Cuba to privatize 8,984 restaurants in economic reform


Sun, Sep 21, 2014 - Page 13

The Cuban government announced plans on Friday to sell 8,984 state-owned restaurants to private operators, the latest step in the communist island’s economic reforms.

Cubans frequently complain about the restaurants, which are famous for poor quality, bad service and running out of food.

Cuban Deputy Minister of Trade Aida Chavez said the state would sell them off in a gradual process starting next year.

Chavez said the government would rent the buildings where the restaurants are to the new owners, but sell off all other assets.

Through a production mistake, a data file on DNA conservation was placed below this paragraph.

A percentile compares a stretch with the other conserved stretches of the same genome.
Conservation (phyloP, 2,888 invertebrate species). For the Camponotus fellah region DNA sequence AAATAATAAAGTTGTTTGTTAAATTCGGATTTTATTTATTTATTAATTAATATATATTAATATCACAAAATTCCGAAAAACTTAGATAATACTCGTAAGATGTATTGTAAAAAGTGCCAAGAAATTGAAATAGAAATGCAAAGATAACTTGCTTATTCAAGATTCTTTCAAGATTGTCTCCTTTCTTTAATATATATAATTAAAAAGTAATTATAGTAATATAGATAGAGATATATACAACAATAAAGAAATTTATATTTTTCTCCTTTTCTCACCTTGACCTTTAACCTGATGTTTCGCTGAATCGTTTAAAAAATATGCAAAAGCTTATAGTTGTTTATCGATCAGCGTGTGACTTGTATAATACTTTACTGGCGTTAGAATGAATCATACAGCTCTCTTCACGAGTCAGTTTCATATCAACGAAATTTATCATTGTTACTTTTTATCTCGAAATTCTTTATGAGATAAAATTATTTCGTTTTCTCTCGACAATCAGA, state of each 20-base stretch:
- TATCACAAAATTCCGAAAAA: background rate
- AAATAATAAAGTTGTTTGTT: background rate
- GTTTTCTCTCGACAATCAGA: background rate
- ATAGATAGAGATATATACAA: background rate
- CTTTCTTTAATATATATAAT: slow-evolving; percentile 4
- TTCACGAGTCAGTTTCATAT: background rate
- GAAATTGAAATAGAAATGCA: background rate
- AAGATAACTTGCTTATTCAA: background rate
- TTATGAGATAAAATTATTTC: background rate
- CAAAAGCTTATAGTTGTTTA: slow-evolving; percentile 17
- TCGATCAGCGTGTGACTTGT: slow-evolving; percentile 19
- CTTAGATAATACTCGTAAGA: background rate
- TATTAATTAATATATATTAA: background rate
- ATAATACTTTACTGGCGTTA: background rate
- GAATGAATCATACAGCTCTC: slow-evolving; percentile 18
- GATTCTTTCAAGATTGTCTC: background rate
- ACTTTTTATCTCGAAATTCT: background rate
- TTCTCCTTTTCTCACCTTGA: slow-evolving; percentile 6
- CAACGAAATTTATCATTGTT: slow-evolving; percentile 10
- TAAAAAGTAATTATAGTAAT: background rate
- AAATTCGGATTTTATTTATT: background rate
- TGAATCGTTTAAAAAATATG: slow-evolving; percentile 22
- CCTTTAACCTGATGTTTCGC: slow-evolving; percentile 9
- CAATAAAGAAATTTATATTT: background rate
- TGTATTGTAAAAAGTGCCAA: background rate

Cuba currently has 1,261 private restaurants that offer better-quality food and service at a higher price than state establishments.

Known as paladares, they were first authorized by former Cuban president Fidel Castro in the 1990s.

Initially, Castro only allowed family-run restaurants with a maximum of 12 seats, but today they can seat up to 50 guests and hire staff.

That has been a key development for the country’s tourism industry, which draws nearly 3 million foreigners to the island each year.

Cuba has begun gradually opening its economy since Castro, the 88-year-old father of the island’s communist revolution, ceded power to his younger brother Raul in 2006.

The reforms have so far failed to deliver the hoped-for boost to economic growth.